These are reinforcing elements which are tensioned during installation. They consist of a rod and mechanical or grouted anchorage (resin capsules or cement) coupled with some means of applying and retaining the rod tension. Mechanical fixings are suitable for hard rock, whereas grouted, fixed length bolts can be used in most rock types. The length varies between 2 to 8 m for resin capsule grouted bars, and 3 to 20 m for an expanding shell fixing on a bar. Figure 4.7 shows some diagrams of typical rock bolts and dowels. (Note: in some countries the term ‘bolt’ is also used for untensioned systems.) ROCK ANCHORS
These are reinforcing elements which are tensioned following installation and are of higher capacity and generally of greater length than rock bolts. They consist of high strength steel tendons usually in the form of cables to which is fitted a stressing anchorage at one end and means of transferring a tensile load to the cable at the other end. These can be used in most rock types. Double corrosion protection is required for permanent anchors and conducting proof loading tests of each anchor is normal during tensioning. As mechanical anchors slacken with time, and hence could allow movement of the ground, fully bonded anchors should be used. There are four generally accepted mechanisms by which rock reinforcement can improve the stability of the ground (Whittaker and Frith 1990). 1
By stabilizing individual blocks of material that may detach due to gravity in relatively competent and well-jointed rocks, by using rock bolts with an anchorage force capacity greater than the weight of the block.
Ground improvement techniques and lining systems 97 End-plate and nut for tensioning
with spherical washer
Grout tube for post-tension grouting
Expansion shell Bolt Duplex mechanical anchor (for hard rock) Fully encapsulated bolt post-grouted
Rotation of bolt mixes resin capsule End-grouted bolt
Sleeves filled with mortar and inserted into hole End-plate and nut
Drilled hole 40 mm dia.
Bar extrudes mortar during insertion into sleeve Perforated steel sleeve dowel (not tensioned)
Figure 4.7 Examples of typical rock bolts and dowels (after Woodward 2005)
2 3 4
By using tensioned or untensioned bolts to maintain the shear strength of the ground along discontinuities in weaker fractured ground conditions. By using fully grouted untensioned rock bolts in laminated or stratified rocks to preserve the inter-strata shear strength. By using tensioned rock bolts installed relatively quickly after excavation to improve the degree of confinement or the minor principal stress (this is normally perpendicular to the tunnel wall) in overstressed rocks.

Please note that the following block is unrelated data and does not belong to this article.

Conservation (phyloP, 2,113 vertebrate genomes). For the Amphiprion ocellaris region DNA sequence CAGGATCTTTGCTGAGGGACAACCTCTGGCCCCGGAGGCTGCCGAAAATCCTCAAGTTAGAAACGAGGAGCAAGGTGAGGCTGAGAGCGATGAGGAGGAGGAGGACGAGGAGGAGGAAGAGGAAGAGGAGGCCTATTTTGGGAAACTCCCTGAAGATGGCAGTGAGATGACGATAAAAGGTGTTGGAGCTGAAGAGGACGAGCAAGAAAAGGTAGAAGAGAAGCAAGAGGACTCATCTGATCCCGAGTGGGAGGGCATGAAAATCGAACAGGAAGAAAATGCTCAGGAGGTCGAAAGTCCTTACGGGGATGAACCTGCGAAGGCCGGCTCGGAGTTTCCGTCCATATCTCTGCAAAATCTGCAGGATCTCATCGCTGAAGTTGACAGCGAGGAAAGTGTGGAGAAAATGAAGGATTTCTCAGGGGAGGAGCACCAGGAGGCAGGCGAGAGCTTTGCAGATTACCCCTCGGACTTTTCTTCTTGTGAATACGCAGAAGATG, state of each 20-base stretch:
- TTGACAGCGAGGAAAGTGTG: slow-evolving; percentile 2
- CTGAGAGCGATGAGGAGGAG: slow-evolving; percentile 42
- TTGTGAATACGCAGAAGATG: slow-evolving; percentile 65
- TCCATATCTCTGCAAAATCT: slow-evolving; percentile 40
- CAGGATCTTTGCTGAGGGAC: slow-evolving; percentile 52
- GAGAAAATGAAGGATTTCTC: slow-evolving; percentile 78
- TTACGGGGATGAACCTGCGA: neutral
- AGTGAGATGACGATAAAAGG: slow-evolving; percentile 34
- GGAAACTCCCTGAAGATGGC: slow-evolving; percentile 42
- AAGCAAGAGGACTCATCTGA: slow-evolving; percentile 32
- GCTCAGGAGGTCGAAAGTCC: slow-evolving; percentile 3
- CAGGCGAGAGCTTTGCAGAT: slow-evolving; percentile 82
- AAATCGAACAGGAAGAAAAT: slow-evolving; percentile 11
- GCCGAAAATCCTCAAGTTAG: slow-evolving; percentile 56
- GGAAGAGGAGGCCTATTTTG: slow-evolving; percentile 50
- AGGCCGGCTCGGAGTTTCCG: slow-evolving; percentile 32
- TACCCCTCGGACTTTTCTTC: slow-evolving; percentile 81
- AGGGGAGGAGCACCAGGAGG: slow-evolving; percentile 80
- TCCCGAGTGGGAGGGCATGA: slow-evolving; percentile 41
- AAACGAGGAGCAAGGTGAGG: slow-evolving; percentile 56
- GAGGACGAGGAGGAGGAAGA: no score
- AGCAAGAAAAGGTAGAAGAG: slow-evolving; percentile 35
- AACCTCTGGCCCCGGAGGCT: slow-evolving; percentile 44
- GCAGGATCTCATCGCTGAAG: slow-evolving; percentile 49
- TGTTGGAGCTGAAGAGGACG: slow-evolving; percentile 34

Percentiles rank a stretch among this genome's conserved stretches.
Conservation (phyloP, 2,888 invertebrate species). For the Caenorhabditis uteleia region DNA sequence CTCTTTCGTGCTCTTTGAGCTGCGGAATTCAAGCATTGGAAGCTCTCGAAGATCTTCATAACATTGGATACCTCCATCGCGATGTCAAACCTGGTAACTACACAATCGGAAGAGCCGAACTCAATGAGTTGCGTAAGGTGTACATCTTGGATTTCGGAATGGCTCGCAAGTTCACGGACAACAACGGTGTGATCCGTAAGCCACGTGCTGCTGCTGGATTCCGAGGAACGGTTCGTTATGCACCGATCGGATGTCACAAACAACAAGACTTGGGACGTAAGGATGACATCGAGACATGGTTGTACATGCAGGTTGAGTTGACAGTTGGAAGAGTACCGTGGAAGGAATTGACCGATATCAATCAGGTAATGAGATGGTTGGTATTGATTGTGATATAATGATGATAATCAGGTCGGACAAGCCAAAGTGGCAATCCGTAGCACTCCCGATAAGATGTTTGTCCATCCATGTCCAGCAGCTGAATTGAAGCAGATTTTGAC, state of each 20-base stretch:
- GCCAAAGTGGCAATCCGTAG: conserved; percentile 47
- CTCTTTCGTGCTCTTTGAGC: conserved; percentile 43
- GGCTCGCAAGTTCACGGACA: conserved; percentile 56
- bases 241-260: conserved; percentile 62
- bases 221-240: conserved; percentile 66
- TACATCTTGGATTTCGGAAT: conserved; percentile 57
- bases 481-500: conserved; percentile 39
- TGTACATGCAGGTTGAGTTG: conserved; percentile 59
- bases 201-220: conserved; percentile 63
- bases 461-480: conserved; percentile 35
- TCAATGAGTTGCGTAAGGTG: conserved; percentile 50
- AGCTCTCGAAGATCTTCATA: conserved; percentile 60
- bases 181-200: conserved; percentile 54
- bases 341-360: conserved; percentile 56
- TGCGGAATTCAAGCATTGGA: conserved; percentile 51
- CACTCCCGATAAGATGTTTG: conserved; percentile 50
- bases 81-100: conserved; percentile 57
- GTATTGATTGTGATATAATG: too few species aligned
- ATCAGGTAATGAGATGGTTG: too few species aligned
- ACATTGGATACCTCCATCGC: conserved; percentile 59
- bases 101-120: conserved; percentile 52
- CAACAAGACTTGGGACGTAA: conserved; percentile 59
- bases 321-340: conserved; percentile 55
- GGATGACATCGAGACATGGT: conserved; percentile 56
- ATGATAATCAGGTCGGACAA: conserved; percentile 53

Rock reinforcement alone is unlikely to be appropriate if (Woodward 2005): • • • •
the the the the
support pressure required is greater than 600 kN/m2; spacing of dominant discontinuities is greater than 600 mm; rock strength is inadequate for anchorages; RQD is low or there are infilled joints or high water flow.
Figure 4.8 shows some typical examples of the arrangement of rock bolts/ dowels within tunnels. An example of a typical specification for supporting blocks for short (5 m) spans within the ground is given below (Woodward 2005): • •
minimum bolt length, 0.5 span or 3 width of an unstable block; maximum spacing, 0.5 bolt length or 1.5 width of a critical block, and 2 m when using mesh restraints;
Ground improvement techniques and lining systems
Reinforced arch in rock
Zone stressed Rock reinforcement
Figure 4.8 Typical examples of the arrangement of rock bolts/dowels within tunnels (after Woodward 2005)
Sliding blocks Buckling
larger spans in fractured rock will require primary, secondary and even tertiary reinforcement.
(Note: dowels and bolts are also applicable for soft ground.) Figure 4.9 shows an anchor installation associated with sprayed concrete lining in the Heidkopf Tunnel (HKT), Göttingen, Germany. This tunnel was constructed through sandstone and limestone and consisted of a twin tube, 2-lane road tunnel, 1720 m long (each tube) and a cross section of 88–129 m2 (approx. width 12 m). Figure 4.10 shows the load testing of an anchor as part of the construction of the Lainzer Tunnel LT31, Vienna (see section 8.3 for further details of this tunnel). 4.2.5 Forepoling This technique is aimed at limiting the decompression in the crown immediately ahead of the face (ITA/AITES 2007). Longitudinal bars (dowels) or steel plates (forepoling plates) are installed ahead of the tunnel from the periphery of the face, typically over the upper third or quarter of the
Figure 4.9 Anchor installation associated with sprayed concrete lining, HKT Tunnel, Germany (courtesy of ALPINE BeMo Tunnelling GmbH Innsbruck)
Figure 4.10 Load testing of an anchor, Lainzer Tunnel LT31, Vienna, Austria
Ground improvement techniques and lining systems Forepoling
_ 1.0 m
Crown 5-10 m
Leading side wall drift Crown